Pile of Petroleum Coke Burning Doesn't Fret New Owners of Refinery

Pile of Petroleum Coke Burning Doesn’t Fret New Owners of Refinery

CHRISTIANSTED — A pile of petroleum coke at the idled St. Croix refinery was found smoldering early Thursday morning, and the facility’s new owners did not issue a public notice until Sunday.

The petroleum coke, “a solid fuel that resembles charcoal,” is still burning, according to the press release from Fermin Rodriguez, vice president and refinery manager for Port Hamilton Refining and Transportation.

Rodriguez did not respond to subsequent questions from the Virgin Islands Free Press this weekend, including why it took three days for the refinery’s new ownership to issue a public notice.

Pile of Petroleum Coke Burning Doesn't Fret New Owners of Refinery

“The coker dome in Limetree has been burning hydrocarbon since Friday night, the employees on the terminal side has been complaining about the smell and management refuse to do anything about it,” a tipster told the V.I. Free Press this weekend.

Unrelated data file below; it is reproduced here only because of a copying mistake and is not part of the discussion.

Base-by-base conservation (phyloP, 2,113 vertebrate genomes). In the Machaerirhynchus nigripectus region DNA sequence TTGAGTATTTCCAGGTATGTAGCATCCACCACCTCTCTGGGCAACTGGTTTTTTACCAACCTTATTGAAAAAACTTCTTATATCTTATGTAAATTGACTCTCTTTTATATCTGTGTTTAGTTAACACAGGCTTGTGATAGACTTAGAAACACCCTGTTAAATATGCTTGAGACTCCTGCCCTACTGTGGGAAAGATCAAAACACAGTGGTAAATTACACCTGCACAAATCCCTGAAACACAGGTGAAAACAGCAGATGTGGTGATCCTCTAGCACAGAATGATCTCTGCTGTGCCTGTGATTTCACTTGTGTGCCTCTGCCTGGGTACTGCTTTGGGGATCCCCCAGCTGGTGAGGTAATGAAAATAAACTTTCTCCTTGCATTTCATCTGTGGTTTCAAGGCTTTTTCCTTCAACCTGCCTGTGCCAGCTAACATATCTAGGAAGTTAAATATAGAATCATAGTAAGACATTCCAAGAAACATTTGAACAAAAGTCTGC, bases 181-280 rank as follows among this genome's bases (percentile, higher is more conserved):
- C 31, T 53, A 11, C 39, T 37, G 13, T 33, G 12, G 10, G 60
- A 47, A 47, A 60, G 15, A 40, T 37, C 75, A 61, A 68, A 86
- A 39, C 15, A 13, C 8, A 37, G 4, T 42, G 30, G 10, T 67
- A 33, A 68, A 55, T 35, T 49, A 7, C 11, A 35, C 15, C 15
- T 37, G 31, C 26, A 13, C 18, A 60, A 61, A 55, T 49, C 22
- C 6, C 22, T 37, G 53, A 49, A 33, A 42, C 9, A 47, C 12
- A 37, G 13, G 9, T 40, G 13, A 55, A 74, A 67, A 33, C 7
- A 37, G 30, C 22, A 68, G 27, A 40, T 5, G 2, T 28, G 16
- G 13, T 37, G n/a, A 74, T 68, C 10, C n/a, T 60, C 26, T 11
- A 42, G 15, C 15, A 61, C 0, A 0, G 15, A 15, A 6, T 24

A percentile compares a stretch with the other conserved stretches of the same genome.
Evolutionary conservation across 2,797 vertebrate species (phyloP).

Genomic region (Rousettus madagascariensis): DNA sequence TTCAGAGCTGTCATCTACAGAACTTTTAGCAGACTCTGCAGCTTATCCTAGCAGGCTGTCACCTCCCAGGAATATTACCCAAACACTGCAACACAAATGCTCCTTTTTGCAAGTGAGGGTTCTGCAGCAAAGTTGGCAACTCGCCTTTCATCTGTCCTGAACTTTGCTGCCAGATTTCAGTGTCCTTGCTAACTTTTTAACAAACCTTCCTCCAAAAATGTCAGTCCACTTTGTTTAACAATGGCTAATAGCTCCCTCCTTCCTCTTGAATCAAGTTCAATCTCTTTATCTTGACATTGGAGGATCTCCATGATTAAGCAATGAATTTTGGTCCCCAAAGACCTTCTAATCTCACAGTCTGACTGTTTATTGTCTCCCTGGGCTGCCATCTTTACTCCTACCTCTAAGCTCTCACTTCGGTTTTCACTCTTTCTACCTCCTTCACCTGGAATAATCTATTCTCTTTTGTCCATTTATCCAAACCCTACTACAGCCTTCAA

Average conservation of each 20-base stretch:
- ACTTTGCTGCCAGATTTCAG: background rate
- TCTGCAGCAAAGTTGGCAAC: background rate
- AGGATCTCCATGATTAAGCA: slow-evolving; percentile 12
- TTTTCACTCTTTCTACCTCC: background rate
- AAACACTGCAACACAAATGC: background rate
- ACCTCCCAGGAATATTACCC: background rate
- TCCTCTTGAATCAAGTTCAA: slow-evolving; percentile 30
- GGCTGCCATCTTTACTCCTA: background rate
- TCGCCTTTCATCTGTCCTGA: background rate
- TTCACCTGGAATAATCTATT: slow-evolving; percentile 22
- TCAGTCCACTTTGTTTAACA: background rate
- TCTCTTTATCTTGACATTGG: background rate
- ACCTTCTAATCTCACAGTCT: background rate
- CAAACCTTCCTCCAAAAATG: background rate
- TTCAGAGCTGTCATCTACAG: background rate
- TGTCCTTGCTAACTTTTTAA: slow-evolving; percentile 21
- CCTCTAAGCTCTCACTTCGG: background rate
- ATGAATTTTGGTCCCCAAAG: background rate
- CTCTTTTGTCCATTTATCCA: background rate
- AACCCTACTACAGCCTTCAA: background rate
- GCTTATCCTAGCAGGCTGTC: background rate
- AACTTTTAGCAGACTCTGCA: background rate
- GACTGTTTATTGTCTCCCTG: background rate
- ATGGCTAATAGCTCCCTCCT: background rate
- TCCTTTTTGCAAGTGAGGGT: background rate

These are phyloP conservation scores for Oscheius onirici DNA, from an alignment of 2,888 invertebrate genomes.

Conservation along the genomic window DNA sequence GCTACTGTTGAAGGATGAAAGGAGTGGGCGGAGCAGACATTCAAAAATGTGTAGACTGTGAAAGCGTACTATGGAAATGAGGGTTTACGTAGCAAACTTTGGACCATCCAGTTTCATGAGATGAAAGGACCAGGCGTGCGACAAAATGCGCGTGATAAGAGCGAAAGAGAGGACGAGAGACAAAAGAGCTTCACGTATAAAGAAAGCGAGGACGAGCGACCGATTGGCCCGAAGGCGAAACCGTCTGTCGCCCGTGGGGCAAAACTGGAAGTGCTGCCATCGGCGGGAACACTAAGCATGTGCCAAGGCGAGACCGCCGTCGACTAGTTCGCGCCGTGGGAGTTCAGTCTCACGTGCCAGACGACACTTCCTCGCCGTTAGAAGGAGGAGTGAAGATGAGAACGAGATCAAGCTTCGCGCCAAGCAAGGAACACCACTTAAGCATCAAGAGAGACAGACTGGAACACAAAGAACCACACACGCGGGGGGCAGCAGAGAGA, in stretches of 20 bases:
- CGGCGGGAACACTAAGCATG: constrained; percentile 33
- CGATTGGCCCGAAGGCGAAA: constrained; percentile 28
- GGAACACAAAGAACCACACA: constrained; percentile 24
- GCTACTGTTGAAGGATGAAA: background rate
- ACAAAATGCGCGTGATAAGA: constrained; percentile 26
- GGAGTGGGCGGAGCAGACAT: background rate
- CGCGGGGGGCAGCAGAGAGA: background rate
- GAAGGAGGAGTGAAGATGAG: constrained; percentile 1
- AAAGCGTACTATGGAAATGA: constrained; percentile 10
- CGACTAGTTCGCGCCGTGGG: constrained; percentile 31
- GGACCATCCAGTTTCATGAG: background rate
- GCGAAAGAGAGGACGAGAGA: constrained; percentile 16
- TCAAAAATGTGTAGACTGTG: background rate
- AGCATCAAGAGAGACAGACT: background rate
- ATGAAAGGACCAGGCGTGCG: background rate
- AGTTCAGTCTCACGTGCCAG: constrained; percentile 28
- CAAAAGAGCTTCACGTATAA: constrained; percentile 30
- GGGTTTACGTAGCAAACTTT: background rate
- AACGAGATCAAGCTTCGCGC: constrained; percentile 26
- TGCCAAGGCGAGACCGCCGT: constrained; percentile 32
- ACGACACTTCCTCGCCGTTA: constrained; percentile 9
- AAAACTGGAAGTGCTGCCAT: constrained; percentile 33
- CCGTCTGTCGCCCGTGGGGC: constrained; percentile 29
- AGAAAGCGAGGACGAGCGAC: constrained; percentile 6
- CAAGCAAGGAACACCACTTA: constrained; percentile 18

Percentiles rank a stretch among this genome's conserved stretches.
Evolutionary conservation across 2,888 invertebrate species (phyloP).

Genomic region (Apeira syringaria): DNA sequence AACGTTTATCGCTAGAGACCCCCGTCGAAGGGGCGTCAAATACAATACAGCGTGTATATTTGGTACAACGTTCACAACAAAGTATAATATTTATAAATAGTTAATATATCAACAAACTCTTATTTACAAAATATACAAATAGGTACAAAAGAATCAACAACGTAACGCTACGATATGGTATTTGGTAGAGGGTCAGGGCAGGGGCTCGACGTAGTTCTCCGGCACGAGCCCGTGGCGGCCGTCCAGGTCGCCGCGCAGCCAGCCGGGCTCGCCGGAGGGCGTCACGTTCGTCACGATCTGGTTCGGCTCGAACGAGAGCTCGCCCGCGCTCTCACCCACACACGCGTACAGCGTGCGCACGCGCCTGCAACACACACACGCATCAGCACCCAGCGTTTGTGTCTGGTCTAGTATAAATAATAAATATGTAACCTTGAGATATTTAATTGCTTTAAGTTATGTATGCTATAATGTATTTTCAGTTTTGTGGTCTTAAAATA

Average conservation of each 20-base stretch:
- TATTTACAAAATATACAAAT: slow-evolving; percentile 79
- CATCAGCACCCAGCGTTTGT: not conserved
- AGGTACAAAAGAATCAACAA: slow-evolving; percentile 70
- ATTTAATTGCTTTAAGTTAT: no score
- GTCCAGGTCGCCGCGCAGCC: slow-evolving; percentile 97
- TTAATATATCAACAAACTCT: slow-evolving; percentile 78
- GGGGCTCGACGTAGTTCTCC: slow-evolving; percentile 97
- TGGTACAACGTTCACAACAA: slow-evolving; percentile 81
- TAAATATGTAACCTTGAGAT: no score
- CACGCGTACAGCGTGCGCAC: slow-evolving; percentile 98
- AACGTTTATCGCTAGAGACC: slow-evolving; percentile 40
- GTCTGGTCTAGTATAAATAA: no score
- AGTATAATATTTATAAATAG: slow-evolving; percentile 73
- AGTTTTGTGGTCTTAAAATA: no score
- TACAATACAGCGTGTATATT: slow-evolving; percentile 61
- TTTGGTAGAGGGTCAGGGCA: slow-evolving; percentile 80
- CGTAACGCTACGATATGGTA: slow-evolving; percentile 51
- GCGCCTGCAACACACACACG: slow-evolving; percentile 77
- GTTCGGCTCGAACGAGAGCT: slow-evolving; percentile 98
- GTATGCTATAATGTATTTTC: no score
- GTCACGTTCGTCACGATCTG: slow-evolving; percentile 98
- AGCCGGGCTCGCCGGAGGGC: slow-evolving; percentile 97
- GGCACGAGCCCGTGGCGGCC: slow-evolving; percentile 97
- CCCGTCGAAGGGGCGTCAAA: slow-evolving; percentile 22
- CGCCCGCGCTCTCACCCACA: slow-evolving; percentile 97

It’s unclear how the situation will affect Port Hamilton’s plans to restart operations in 2023, and the company has yet to receive approval from the Environmental Protection Agency.

“EPA is aware of the recent incident at the refinery on St. Croix and is seeking additional information from Port Hamilton Refining and Transportation on the nature of this incident and the company’s response,” the EPA said on Monday.

The situation began when an automatic alarm system activated around 4:20 a.m. Thursday “inside one of the Coke Storage Domes” at the refinery, according to the statement from Port Hamilton. “A pile of petroleum coke was slowly smoldering. Employees immediately responded and set up fire hose water spray nozzles inside the coke dome to cool the material.”

Experts in petroleum coke handling traveled to the territory Friday to help suppress the smoldering, and “water is being sprayed 24 hours a day,” according to the statement. “Port Hamilton’s fence-line air monitoring network has not detected any impacts but will continue to monitor day and night. The safety of the workers and the public remains Port Hamilton’s first priority.”

Department of Planning and Natural Resources (DPNR) spokesman Jamal Nielsen declined to comment on the coker dome burning on Sunday.

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